The Longyearbyen town of Svalbard, a Norwegian island territory in the Arctic Ocean, is one of the northernmost settlements in the world and a place where the law forbids dying.
Persons who are likely to die soon are transported to Norway by airplane
There is a cemetery in the city, but it has not been used anymore since the early-1950s when the local authorities have promulgated a law according to which is forbidden to die on the Longyearbyen territory.
The law, which is still respected there for more than 70 years, is based on the fact that due to the chilly climate of Longyearbyen the corpses buried in the local cemetery are not decomposing, becoming an attraction for wild animals such as polar bears, polar foxes, and wolves which are lurking from just outside the town.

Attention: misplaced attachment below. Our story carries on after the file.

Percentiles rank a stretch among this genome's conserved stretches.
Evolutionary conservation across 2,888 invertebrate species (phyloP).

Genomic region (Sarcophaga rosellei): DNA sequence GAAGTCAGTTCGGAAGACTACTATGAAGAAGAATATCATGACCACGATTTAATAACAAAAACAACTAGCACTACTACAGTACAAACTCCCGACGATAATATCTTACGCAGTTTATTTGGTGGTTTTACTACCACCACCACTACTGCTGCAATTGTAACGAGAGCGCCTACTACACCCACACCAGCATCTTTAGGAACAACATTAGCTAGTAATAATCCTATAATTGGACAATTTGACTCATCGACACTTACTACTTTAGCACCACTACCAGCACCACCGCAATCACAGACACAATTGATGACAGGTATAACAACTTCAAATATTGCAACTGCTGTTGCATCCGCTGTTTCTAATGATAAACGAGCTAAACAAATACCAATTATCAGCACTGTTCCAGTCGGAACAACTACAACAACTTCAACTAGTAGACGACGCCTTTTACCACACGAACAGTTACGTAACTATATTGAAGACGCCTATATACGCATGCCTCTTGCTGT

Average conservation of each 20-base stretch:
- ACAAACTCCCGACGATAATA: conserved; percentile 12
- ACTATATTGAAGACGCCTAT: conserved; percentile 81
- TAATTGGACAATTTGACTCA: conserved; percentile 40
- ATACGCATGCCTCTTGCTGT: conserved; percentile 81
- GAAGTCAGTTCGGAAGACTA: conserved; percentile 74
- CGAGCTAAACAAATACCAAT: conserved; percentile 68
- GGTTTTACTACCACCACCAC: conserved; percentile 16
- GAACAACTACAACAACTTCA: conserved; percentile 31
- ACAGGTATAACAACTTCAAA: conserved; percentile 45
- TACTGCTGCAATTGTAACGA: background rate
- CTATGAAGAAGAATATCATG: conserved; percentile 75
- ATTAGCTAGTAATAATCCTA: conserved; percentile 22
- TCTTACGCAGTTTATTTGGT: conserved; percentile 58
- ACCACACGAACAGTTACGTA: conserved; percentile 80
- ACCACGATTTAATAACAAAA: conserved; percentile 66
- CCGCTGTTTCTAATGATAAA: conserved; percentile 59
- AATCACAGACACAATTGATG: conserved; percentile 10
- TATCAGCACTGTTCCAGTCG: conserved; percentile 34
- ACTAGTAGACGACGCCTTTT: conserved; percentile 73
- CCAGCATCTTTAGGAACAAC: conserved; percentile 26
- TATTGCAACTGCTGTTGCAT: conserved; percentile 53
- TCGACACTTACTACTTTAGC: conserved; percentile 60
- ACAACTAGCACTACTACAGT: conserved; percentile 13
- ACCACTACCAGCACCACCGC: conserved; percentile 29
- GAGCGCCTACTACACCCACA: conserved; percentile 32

Persons who are likely to die soon are transported to Norway by airplane.
Longyearbyen is the place from where mutated or unknown viruses can emerge
Back in the early-2000, scientists have visited the town to study the climate’s effects on the dead bodies which are still buried in the local cemetery. The science team has observed that some of the corpses in the graveyard have been buried there in 1917 after being killed by the influenza virus.
Surprisingly, the corpses were still presenting living forms of the virus.
With prey animals lurking from the town’s suburbs, with bodies which possess living forms of the viruses that killed them, and with the lack of any medical care unit, the residents of Longyearbyen are prone to lots of dangers, especially during the polar nights when the sunlight is not seen for months.
Even more, some people consider the remote city a hazardous place from where mutated or unknown viruses and maladies might emerge.
According to its residents, Longyearbyen, the Arctic town where the law forbids dying, is frequently visited by researchers and strange teams with peculiar thoughts in their minds.